Monday, January 23, 2012
How Special Needs Children Change Your Life...
Every weekday, I am going to have a daily feature post from one of my blogging friends to share with you all. A little something different for you all to read xx
How Special Needs Children Change Your Life...from MamaLuvsBooks
(Pic of me and my hubby)
This first post I am sharing is a personal story about my niece.
I decided to travel down to my hometown in Virginia (just outside of DC) to see the birth of my sister’s first child. After having two kids myself, and absolutely loving the days I gave birth to them, I wanted to share in this miracle with my sister (without having to endure any pain myself this time). She said I could be in the room with her, and I was so excited to help her and see her first child be born. I think if I could have another occupation in life, it might be to be a labor and delivery nurse. I know it wouldn’t all be roses, but being able to witness so many miracles might be worth the hard times.
It was early in the morning when we went to the hospital. My sister got hooked up to all the monitors and was getting ready for the big event. I had both my kids and our parents in the room as well. They would have to leave after the labor progressed to the pushing stage. Unfortunately, it never did get to that stage. My sister’s baby’s heart rate was dropping, and they needed to perform an emergency c-section. Obviously, I was not allowed to be in the room. I waited with my kids until we saw sweet little Evelyn get whisked away to the NICU. I had just enough time to get one quick picture. She was a little blue after the birth, and the doctors said she needed some attention. Then, the wait began.........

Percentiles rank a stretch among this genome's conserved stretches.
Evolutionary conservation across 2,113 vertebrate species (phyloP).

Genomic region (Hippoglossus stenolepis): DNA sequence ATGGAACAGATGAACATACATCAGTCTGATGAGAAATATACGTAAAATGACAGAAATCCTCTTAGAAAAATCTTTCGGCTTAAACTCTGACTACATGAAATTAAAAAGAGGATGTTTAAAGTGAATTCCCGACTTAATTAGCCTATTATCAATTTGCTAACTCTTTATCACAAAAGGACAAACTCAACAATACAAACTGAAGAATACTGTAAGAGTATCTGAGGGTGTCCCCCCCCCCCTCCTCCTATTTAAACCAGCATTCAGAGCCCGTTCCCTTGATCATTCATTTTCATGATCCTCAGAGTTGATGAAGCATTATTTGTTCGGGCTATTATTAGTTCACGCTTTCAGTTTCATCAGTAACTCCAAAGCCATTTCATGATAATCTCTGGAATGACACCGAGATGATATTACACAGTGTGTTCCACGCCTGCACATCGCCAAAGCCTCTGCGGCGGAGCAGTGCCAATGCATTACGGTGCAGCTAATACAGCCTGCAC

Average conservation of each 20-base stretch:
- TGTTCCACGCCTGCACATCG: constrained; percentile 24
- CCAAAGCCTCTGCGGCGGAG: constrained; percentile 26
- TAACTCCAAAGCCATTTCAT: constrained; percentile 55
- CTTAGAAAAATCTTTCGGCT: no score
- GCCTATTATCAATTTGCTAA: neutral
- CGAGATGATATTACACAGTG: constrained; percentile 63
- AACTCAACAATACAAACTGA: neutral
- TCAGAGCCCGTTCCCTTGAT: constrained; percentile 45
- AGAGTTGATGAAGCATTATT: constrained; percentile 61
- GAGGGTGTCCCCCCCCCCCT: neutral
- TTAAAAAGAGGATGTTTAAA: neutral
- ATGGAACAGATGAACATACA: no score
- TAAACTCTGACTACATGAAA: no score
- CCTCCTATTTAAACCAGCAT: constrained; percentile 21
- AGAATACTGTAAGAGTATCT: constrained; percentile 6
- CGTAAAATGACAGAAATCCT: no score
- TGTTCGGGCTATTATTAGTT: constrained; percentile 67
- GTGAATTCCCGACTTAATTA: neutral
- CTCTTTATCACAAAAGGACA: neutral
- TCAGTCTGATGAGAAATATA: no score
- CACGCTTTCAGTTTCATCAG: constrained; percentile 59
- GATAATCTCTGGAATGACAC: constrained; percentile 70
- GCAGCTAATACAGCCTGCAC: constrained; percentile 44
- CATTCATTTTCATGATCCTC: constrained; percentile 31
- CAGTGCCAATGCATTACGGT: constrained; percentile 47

(Evelyn in the NICU)
I felt so sorry for my sister. Evelyn was being looked at for about four hours before they even came to see her in recovery. From previous experience, I know the feeling of giving birth and wanting to hold on to your little one and stare into his or her eyes. My sister was feeling sad, worried, and detached from everything. I wish the doctors had been more attentive to my sister’s needs and given her some reassurance and answers quicker.
Finally, after the doctors came in, she got a few answers. First, her daughter was breathing well and she could see her soon. Next, she has three holes in her heart, a straight line across her palms, signs of low muscle tone, and a protruding tongue. Finally, they said, “We think your child has Down Syndrome. We will know in a few days after the blood tests come back.” Silence, shock, tears......... My sister was 29, no signs or risks of having a child with Down Syndrome. It was quite shocking for everyone.